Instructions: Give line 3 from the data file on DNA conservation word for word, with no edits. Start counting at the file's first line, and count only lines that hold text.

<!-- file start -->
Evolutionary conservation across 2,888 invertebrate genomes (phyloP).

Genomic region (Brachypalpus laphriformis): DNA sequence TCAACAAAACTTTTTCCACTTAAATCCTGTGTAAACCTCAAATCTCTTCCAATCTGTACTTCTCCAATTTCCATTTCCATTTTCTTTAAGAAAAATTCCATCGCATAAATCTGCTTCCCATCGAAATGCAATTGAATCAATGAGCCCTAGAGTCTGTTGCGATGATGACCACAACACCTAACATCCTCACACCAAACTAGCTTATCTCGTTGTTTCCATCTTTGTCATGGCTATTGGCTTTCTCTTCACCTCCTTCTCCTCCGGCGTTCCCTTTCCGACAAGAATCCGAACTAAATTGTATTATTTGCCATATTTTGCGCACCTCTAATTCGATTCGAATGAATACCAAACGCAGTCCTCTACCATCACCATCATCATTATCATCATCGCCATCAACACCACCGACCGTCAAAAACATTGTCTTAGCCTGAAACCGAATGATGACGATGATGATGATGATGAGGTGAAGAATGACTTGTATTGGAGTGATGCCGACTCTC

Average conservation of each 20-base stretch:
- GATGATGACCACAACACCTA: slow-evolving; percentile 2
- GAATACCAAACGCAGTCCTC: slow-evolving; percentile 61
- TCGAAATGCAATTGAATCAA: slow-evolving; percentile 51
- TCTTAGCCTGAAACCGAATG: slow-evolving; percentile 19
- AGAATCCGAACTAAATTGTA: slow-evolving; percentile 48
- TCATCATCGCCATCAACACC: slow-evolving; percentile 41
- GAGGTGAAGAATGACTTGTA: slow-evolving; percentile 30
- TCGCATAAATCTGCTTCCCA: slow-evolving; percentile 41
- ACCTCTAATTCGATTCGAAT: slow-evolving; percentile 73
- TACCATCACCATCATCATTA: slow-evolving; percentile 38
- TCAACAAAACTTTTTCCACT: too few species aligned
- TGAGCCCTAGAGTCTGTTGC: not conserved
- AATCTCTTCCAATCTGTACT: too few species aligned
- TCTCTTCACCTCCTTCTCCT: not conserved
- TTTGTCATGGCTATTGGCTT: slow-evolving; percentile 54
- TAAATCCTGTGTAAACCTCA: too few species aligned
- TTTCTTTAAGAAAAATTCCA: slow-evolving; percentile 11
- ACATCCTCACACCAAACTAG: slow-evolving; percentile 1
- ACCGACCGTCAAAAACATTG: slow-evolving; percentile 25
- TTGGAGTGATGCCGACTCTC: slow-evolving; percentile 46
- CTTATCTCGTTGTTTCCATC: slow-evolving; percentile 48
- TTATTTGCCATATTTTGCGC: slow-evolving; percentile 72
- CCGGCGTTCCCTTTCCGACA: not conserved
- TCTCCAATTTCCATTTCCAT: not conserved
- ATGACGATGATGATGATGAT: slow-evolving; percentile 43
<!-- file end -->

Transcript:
Average conservation of each 20-base stretch: